Friday, May 9, 2008

A Pixilated Version of Rhetoric

In the previous post, I posted the video that explained why video games were rhetorical. However, due to the the horde of exams and work that I had to do due, I neglected to explain the explication. Hence, let me do so here (Warning: Long Post).One of the first pictures that is seen in the video, is perhaps one of the ones with most significance. Such a picture would be the one that shows the "Pong" arcade. The picture accurately portrays just how much different the classics are from the new breed of video games. One of these differences is the fact that technology limitations made it impractical to have such a big machine in other place but in a a dedicated arcade place. The technological limitations also allowed but a few bits in the screen to be displayed, which meant for monochromatic and simple shapes were the only choice for video game developers to have in their games.  

The next picture of major significance is the picture where Super Mario Brothers was showed. Being a more recent game, a lot more people remember to have played at least a couple of levels in that game. The game also symbolizes the change from story-less video games, to the ones that actually had something that could be called a story. The story was very crude, save Princess Peach and rescue Mushroom Kingdom, but it allowed for the users of the video game to feel some sort of connection to the character, thereby making it more appealable and rhetorical.

Another picture that has a lot of meaning behind it, is the Fight Night 3 picture where the two boxers are playing. The graphics of Fight Night Round 3 are so realistic, that it is hard to realize it is a video game. The graphics upgrade upped the ethos of the video games making them more than just "childish games."

The picture with the most significance, at least to me, is the one that reads "Bioschock: Breaking the Mold." The picture mentioned before is from one of the best video games out there. Bioshock, as it called is most known for the way in which it delivers its story. Bioshock’s narrative not only uses the technique of staring the story in the middle of it, to grab the player’s attention, but it also adds a new twist to it which utilizes the properties of the medium. The first one of the slight twists that Bioshock gives to its narrative is that there are no cut-scenes or text that tells the user the complete story of the events that happened before the user entered the city. Instead, the pre-game story is scatter abroad throughout the city of Rapture in “Audio Libraries” which are voice recordings of the fictional characters that used to live in that city.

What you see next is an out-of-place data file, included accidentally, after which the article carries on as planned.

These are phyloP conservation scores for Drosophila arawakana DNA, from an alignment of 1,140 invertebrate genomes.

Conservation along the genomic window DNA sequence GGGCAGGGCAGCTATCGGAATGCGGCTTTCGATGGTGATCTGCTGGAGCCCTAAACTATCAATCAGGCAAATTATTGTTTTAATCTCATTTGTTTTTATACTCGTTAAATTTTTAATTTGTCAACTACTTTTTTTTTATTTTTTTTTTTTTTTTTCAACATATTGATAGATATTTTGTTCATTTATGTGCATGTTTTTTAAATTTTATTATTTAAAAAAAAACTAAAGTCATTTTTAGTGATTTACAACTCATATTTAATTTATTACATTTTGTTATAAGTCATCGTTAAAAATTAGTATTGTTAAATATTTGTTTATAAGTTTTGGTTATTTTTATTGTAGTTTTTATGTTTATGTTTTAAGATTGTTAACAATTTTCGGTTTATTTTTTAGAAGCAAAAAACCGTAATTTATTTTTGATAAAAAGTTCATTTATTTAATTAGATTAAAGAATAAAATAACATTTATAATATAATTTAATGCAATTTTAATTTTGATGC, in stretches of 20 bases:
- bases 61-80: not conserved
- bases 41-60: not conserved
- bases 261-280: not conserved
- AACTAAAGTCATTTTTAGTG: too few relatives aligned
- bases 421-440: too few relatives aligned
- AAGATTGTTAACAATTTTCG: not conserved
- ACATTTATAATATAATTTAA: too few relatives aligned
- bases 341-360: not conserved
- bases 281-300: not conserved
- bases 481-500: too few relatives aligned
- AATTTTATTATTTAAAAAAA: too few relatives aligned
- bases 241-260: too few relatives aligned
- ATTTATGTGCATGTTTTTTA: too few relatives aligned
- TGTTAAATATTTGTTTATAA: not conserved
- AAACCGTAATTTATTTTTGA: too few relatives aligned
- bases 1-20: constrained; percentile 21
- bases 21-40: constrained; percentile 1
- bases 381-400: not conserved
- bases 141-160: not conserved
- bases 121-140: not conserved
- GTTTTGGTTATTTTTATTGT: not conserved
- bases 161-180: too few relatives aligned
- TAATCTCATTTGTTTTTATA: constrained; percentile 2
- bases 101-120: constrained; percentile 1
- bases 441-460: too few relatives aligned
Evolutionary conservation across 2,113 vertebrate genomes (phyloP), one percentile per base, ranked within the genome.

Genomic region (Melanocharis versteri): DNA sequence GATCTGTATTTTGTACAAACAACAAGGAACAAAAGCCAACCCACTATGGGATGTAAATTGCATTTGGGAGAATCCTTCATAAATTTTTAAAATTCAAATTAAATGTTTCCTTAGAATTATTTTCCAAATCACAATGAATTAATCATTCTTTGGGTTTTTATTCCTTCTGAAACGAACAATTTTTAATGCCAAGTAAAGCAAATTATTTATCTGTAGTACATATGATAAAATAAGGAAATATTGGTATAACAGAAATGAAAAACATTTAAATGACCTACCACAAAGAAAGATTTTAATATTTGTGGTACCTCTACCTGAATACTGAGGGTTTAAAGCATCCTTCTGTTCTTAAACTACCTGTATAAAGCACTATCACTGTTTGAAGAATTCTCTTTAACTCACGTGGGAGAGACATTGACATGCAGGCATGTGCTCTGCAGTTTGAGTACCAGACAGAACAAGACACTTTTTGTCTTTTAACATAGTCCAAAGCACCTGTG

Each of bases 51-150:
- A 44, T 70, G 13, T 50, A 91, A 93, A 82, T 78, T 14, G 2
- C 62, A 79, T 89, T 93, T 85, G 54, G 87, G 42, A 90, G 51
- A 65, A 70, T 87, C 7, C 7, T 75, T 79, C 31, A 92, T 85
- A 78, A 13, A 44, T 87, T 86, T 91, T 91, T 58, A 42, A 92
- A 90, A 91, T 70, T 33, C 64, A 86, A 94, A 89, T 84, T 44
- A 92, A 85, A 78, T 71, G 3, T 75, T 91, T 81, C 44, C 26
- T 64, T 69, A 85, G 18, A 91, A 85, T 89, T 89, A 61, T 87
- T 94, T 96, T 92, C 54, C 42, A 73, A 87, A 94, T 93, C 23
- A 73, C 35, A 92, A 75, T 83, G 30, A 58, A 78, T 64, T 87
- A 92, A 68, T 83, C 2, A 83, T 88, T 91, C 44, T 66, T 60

These recordings, rather than being mere additions to the main story, they are the story themselves. Such is Bioshock’s first interactive twist. The second one however surpasses the first one in the effects it has in the real world.

Bioshock is a video game that not only changes the way in traditional narrative is done with its “Audio Libraries,” but that it also incites further discourse in the user’s world. The main goal for the user in the video game is to escape the city of Rapture. However, as the player progresses and the enemies become stronger and stronger, it becomes obvious that the user controlled character will need to upgrade.

The only way to upgrade is by finding little girl (which appeared in the two following pictures) infected with a parasitic creatures living in them called “Little Sisters,” and taking “Adam” (the game’s currency) from them. The Adam however, is not on them, but in them and there are only two ways to take out: the player needs to either save the Little Sisters by cleaning their body from the parasite that makes them produce the Adam, or by “harvesting” them. Saving the little girls will only give the player half of the Adam which the player would have otherwise gotten had he/she harvested the Little Sisters. Nevertheless, harvesting a Little Sister means to take the life away from her. Although in paper the decision might sound obvious (get the most points), in practice, it is not as easy. Although the Little Sisters are not humans in the video game, their only purpose is to create Adam now, they still look like little girls. Hence the dilemma, should the Little Sisters be harvested or saved? Thus it is possible to see the how games have incorporated logic and morals into a dilemma that has no real right answer. The paradox being discussed bares a striking resemblance with the current issue of cloning.

The rest of the pictures are meant to depict some of the greatest nay sayers when it comes to video games. The main argument of people like Arnold and Jack, is that video games are way to influential to be left in the hands of little kids. This is not the case however, since video games are regulated, much like the movie industry, by an independent organization called the ESRB. One fact is to not about this, if video games were not rhetorical, no one would be arguing that they are too influential. Hence, in fighting them, the opposers of video games have actually made them to win.